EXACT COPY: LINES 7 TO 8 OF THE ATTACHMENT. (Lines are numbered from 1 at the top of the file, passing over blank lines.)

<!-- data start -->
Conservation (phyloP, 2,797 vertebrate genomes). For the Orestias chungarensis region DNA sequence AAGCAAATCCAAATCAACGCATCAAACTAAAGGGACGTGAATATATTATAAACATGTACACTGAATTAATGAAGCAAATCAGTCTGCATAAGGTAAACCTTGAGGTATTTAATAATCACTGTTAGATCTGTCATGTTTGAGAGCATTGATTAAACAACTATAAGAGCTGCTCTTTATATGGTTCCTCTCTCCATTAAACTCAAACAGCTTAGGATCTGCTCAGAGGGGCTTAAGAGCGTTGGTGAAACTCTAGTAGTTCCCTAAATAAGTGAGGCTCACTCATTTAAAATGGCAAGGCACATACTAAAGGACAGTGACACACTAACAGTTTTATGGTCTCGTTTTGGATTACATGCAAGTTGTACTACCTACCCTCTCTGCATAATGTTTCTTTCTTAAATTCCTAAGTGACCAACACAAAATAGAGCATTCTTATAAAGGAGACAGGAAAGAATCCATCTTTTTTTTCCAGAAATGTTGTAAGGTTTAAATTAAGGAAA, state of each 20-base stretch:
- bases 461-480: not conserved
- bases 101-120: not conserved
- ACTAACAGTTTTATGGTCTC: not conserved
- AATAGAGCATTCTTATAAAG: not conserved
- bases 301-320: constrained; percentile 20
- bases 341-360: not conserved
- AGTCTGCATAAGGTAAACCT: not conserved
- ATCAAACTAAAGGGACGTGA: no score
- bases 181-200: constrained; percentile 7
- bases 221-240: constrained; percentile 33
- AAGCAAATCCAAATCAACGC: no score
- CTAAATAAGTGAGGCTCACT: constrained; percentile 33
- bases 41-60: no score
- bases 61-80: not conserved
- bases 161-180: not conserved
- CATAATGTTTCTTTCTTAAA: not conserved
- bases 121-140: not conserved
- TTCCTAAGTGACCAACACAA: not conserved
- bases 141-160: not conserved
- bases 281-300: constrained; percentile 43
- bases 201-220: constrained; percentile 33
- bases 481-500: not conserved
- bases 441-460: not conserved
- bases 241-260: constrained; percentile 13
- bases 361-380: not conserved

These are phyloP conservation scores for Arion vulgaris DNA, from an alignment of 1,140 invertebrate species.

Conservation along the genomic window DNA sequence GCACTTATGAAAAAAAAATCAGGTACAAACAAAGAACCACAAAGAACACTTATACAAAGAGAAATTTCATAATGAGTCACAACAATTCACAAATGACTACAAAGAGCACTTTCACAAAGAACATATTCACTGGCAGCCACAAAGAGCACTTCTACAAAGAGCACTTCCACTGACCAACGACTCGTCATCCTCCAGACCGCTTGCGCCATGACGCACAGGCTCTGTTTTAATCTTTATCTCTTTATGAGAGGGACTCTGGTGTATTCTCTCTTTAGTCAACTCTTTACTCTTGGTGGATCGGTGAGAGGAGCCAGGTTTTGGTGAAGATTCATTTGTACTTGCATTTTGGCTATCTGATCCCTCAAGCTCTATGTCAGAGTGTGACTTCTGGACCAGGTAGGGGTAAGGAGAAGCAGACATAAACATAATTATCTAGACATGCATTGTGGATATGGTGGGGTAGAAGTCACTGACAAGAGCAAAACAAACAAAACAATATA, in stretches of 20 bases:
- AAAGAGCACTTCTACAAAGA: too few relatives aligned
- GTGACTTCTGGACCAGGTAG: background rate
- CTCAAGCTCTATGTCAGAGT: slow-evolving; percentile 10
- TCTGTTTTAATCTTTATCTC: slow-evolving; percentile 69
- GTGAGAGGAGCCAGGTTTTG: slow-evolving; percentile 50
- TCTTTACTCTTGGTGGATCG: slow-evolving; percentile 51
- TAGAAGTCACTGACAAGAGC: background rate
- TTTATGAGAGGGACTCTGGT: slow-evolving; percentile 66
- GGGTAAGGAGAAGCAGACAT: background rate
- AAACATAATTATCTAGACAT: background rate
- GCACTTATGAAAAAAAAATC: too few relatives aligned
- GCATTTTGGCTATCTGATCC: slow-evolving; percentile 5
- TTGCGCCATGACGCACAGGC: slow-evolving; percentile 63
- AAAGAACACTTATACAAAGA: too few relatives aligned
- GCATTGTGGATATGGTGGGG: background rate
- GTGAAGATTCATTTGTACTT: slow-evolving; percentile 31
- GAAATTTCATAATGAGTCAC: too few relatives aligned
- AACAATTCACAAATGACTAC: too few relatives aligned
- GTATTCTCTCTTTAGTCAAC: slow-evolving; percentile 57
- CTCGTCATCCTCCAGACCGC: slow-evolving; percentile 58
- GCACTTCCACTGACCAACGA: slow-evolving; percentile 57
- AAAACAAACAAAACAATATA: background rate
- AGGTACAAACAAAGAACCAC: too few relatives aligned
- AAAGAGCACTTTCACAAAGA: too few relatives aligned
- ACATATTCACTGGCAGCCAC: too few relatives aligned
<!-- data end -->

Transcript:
- bases 341-360: not conserved
- AGTCTGCATAAGGTAAACCT: not conserved